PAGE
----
Not all companies that are employing this strategy will be affected, though – obviously, a handful will thrive, but their numbers will likely be minimal. What are some signs of vulnerability? How long has the (P) been elevated? The longer its elevation, the more exposed the company will be to the “experience” waning. It’s a very short list of companies that have successfully turned duration into an asset ala Starbucks
(NASDAQ:SBUX), whose success looks rather moat-like, to use Warren Buffett's famous term.
Other risks? Higher prices come to mind. At the extreme high-end, companies may be immune from crosscurrents, but for typical consumers, higher prices will only increase a company’s susceptibility to changing trends. Additionally, be on the lookout for how easily the product can be substituted by eager competitors.
Perhaps the greatest risk of all to these companies is how deeply connected a company’s future fortunes are to middle-class, middle-American consumers. Over the past decade, companies that have successfully implemented these business strategies have increasingly relied on the middle class’ infatuation with these aspirational products. How much of a company’s gross margins are tied to this geographic and economic class? Analyst channel-checks in Paris or New York City won’t tell you the story that Sioux Falls and Topeka will until the horse has left the barn.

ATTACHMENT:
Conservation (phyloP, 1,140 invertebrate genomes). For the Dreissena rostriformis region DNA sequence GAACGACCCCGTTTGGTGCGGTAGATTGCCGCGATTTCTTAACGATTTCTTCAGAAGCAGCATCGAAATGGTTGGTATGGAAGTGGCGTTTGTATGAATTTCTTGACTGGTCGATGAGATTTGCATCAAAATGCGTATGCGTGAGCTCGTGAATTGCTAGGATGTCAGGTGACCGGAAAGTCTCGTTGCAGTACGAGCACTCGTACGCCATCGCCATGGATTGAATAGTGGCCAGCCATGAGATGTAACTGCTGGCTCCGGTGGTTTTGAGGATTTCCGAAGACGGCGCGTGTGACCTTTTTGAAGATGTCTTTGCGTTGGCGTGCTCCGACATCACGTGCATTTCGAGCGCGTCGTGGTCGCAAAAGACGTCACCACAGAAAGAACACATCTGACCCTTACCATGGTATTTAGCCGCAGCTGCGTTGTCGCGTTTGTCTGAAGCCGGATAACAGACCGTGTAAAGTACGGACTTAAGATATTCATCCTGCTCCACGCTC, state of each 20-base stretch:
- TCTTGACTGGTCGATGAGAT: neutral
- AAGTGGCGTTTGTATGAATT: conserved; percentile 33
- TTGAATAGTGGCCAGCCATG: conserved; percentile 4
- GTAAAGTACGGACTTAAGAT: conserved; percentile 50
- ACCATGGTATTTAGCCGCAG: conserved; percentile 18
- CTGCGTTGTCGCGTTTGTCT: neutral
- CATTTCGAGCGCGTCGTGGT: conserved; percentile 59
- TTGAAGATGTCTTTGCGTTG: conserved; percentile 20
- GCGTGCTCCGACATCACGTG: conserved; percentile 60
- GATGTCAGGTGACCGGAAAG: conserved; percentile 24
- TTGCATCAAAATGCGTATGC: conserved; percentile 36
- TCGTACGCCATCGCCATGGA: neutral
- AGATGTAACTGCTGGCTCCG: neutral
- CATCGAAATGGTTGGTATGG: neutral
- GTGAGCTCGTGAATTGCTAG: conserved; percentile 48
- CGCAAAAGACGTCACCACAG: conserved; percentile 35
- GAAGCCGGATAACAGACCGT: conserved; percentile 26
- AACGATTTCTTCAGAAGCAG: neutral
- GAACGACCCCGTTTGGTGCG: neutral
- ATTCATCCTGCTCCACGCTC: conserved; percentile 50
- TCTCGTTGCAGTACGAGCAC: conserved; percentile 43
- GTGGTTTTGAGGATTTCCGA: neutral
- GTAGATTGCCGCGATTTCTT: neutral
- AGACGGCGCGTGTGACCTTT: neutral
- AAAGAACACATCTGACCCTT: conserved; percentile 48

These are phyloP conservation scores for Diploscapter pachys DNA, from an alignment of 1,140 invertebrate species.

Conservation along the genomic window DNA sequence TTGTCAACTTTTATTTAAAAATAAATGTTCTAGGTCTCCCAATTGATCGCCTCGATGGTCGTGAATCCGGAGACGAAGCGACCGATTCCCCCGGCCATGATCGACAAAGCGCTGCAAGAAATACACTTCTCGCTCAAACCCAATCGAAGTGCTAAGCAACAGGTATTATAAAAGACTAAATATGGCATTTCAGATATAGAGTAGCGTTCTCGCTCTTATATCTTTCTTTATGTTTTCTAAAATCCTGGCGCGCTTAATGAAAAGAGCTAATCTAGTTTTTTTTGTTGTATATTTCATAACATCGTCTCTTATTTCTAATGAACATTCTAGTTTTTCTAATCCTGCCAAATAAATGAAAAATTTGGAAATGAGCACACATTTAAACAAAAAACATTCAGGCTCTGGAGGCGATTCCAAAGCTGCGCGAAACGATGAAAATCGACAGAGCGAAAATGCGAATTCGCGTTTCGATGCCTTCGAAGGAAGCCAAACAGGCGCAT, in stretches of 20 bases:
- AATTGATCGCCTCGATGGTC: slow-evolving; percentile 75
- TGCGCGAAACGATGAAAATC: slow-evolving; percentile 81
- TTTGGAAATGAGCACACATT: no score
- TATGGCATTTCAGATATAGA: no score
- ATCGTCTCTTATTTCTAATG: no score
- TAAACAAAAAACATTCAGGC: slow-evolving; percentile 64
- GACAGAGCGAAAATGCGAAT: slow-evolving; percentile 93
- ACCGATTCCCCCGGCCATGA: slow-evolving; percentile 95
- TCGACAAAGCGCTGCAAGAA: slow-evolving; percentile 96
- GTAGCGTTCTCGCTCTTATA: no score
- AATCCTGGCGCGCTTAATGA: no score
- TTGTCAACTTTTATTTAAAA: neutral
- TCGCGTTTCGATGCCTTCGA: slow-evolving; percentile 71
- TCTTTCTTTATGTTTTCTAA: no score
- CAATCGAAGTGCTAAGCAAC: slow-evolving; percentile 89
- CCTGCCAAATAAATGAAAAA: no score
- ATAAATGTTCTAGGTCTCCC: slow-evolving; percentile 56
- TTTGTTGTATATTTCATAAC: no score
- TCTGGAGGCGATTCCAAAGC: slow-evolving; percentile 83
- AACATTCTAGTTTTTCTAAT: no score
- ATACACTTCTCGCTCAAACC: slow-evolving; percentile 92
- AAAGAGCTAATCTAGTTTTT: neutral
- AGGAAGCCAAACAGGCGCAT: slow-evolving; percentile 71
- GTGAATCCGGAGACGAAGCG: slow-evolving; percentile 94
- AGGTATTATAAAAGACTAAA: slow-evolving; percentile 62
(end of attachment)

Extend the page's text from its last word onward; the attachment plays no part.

When this trend subsides, I’m guessing it won’t show up immediately in share prices. It’ll likely start to evolve in companies blaming suppliers, weather factors, an earlier Easter – you get the picture. Over time, the momentum of previously unbreakable trends will subside and income statements will start disclosing stalling revenue growth. When these "turns" take place is always questionable, but if history is any guide, they always seem to come well after bears expect them.
Perhaps I am wrong about this trend and am underestimating economic strength and the risks to the ever-expanding list of “experience”-touting companies. Maybe our intensely connected future is to be dominated by brands where “coolness” will be the overriding factor. Maybe a person like me who still wears his 1996 NFC Championship sweatshirt is the wrong person to evaluate coolness. But make no mistake – the “right” logo on those sweatshirts will most definitely change, because innovation dictates they must.
This article by Ross Heart was originally published on See It Market.